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Intro to Wild Turkey


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Introduction to the Wild Turkey - Meleagris Gallopavo


Preferred wild turkey habitats, especially for Eastern birds, are large tracts of mature forests (bottomland and upland hardwoods, pine-hardwood, pine) interspersed with open areas (pastures, hayfields) that provide diversity for feeding and reproduction. Turkey habitats can often be improved through certain land management practices. Improvements can include thinning and control- burning pine stands, planting food plots, and creation and maintenance of permanent grass/forbs openings in heavily forested areas. Before implementing habitat improvements, a landowner should determine management objectives, inventory existing habitats, consult with a professional wildlife biologist, and develop a comprehensive management plan.

Forest management plans should consider wild turkeys and other wildlife species. Final harvest (clear-cut) areas in upland pine forests should be restricted to 50 acres or less with maximum feasible age differences between cutover and adjacent stand (s). Pine stands should have a 40-year or longer rotation length. Thinning and burning in many upland pine types are beneficial to timber and wildlife. Turkeys are attracted to these areas because the open under-story promotes growth of seed-producing grasses and legumes (important turkey foods) and increases insect abundance.

Conversion of hardwoods and large tracts of pine-hardwood forests to pine plantations could decrease turkey populations. Travel corridors and streamside management zones of older timber should be maintained at least 300 feet wide where clear-cutting is practiced. Small group select or clear-cuts (up to 20 acres) in bottomland hardwood stands can be used to regenerate hardwoods. Selective thinnings favoring oaks, beech, wild pecan, and other mast-producing species benefit turkeys and other wildlife. Hickory nuts are not a favored turkey food. Dogwoods, blueberries, huckleberries, and other fruits found in the under-story are good turkey foods, and these species should be protected and increased.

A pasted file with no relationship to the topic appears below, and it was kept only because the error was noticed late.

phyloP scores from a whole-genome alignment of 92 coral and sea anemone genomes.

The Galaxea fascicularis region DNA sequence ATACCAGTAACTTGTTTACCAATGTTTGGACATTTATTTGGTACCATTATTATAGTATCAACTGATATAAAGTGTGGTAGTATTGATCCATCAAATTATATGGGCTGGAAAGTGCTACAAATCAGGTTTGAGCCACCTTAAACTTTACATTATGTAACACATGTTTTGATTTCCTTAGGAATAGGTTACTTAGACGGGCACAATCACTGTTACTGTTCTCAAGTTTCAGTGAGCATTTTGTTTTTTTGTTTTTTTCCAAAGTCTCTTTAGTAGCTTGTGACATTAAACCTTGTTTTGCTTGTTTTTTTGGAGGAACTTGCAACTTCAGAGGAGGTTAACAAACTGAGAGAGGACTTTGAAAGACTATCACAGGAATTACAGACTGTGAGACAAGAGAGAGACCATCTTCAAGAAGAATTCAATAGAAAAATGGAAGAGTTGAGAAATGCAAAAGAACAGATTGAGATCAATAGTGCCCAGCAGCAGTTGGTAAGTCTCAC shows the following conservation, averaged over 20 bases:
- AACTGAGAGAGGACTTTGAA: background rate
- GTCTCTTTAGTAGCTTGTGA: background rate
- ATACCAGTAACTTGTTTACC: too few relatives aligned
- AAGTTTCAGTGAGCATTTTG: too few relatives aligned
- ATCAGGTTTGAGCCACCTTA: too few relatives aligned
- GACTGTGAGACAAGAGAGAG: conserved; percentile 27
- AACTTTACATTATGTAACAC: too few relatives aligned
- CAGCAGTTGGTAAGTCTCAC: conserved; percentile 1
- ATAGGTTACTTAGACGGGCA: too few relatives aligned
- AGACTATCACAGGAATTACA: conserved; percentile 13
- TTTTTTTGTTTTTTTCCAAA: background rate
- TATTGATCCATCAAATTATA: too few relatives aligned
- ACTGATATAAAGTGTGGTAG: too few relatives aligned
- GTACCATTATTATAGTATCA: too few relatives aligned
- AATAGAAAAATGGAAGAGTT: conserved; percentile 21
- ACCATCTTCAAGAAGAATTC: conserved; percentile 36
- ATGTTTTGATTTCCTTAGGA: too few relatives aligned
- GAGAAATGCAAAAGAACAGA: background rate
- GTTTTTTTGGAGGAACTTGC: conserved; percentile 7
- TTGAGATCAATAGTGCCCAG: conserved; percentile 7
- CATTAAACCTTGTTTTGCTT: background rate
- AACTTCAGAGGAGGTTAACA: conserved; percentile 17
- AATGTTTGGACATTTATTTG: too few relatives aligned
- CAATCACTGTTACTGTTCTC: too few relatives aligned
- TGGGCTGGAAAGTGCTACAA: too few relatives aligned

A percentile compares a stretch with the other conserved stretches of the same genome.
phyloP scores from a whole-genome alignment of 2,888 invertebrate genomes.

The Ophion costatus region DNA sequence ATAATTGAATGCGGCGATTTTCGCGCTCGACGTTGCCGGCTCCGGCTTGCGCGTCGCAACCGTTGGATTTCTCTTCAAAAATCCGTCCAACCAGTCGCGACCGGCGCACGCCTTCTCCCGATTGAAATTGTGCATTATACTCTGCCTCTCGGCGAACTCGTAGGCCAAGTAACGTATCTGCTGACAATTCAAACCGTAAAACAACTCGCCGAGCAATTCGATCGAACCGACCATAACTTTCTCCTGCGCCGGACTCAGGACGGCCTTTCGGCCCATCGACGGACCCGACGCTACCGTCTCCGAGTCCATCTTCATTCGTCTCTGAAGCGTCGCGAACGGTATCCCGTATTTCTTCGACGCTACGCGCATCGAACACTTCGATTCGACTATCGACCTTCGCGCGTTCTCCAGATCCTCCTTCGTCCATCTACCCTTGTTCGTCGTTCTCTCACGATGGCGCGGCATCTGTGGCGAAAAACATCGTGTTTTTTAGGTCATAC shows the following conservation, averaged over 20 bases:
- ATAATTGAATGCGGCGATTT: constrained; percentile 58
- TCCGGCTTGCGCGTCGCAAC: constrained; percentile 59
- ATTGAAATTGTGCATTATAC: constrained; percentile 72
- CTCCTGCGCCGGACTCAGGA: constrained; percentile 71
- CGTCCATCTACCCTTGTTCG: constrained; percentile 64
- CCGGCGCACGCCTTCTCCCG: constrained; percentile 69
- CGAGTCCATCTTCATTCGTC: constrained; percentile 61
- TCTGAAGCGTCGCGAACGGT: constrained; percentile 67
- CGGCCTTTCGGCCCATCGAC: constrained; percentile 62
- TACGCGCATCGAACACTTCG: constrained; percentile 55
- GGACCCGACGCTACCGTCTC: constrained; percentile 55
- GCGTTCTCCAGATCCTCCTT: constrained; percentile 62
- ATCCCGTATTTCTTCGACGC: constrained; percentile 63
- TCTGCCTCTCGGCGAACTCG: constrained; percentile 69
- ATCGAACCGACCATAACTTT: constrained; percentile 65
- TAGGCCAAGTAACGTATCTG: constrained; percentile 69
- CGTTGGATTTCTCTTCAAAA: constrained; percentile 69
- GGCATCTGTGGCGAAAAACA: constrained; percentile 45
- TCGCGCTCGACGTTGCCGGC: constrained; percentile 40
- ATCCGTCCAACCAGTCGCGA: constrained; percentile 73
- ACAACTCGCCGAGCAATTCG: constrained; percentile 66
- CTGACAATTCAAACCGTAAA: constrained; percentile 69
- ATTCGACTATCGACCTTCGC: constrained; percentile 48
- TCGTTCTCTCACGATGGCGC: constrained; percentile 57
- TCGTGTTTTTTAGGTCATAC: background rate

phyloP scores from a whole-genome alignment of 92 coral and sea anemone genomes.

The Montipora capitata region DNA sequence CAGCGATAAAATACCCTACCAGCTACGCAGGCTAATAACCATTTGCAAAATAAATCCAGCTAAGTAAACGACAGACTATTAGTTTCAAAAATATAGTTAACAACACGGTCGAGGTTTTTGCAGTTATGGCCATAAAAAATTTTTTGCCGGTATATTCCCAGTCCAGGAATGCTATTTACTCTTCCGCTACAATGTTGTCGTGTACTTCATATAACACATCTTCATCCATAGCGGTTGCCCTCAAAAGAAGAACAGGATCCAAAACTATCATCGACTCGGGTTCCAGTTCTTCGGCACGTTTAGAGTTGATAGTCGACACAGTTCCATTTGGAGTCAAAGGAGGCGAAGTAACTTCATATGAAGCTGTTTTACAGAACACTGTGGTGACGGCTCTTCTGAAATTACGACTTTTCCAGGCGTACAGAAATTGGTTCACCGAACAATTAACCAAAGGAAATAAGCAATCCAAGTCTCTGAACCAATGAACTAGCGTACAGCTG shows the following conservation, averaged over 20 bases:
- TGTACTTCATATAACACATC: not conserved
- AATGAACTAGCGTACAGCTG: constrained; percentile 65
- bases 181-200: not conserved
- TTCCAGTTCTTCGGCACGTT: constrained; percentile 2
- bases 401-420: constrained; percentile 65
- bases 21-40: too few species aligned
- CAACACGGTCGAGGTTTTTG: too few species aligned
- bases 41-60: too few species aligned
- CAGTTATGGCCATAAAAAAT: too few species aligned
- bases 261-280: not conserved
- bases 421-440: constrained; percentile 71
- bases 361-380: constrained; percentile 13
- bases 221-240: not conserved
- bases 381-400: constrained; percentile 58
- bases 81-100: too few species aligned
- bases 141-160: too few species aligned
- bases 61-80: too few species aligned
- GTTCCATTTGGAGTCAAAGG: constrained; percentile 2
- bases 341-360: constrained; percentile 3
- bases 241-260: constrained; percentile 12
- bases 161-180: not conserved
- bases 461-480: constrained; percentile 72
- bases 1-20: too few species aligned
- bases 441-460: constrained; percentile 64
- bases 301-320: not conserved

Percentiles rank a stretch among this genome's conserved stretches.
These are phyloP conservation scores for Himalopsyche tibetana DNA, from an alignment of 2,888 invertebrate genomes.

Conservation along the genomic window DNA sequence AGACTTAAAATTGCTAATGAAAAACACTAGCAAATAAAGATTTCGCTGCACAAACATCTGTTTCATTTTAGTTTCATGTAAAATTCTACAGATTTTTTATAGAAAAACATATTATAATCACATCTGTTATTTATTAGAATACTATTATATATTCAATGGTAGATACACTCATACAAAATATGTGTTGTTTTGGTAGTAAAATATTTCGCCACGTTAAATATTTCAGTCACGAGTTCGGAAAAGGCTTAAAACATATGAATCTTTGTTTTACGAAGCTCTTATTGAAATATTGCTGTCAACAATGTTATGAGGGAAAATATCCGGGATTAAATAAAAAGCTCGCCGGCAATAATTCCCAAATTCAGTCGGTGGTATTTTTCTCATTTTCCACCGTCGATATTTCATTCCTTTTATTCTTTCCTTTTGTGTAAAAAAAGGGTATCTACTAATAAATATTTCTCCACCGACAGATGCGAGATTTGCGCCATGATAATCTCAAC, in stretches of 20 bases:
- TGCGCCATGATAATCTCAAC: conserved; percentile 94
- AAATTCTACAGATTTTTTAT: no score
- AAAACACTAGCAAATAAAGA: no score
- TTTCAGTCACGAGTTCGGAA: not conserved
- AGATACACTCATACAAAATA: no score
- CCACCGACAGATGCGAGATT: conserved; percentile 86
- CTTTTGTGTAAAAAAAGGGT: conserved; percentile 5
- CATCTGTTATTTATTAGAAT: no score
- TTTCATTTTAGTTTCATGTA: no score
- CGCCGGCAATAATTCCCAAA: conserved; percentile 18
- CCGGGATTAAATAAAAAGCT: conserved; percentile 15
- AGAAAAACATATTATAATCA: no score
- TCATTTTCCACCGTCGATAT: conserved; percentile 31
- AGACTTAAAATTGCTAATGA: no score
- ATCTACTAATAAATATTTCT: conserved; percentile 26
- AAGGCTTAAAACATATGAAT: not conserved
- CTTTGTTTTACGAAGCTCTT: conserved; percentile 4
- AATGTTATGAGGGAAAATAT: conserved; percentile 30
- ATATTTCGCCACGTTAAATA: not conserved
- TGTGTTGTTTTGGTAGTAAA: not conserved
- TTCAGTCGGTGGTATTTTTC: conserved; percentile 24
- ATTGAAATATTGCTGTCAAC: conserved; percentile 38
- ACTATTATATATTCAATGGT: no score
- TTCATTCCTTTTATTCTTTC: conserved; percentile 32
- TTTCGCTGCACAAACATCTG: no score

Suitable habitats that did not have viable populations of wild turkeys have been restocked with native wild birds in past years. However, pen-reared turkeys should never be released into the wild, since introduction of diseases and poor genetic stock could negatively affect wild populations.

Illegal hunting (poaching) can be a serious limiting factor. Therefore, laws based on sound biological information regulate hunting to protect the wild turkey population. Annual gobbler survival rates may range from 35 to 55 percent on heavily hunted public areas. As much as 90 percent of all gobbler mortality occurs during the spring hunting season. The effectiveness of regulations is only as good as the level of enforcement given, the degree of protection afforded turkeys by landowners, and the ethics of hunters. Access control by gating roads and close coordination among hunters and conservation officers can aid in the establishment and maintenance of wild turkey populations. Survival rates of gobblers and jakes are not significantly different. Harvest controls, such as not harvesting jakes, can increase the percentage of adult gobblers. Collection of information from gobblers harvested (weight, beard and spur length, and age class), hen-brood surveys, and gobble counts assists wildlife biologists in management of the wild turkey.

Predator management is a controversial issue in wild turkey management. Research has indicated that viable turkey populations can generally withstand predation if suitable habitat is provided. However, the main limiting factor on a turkey population in suitable habitat is predation. The decline of trapping and hunting of furbearers has led to large increases in these populations, which may be at or near an all-time high. Managers might enlist the aid of hunters and trappers to help manage turkey predators.

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Turkey & Turkey Hunting Magazine focuses on turkey hunting techniques, turkey behavior and biology, the latest wild turkey research for hunters, equipment, destinations, and hunting ethics.


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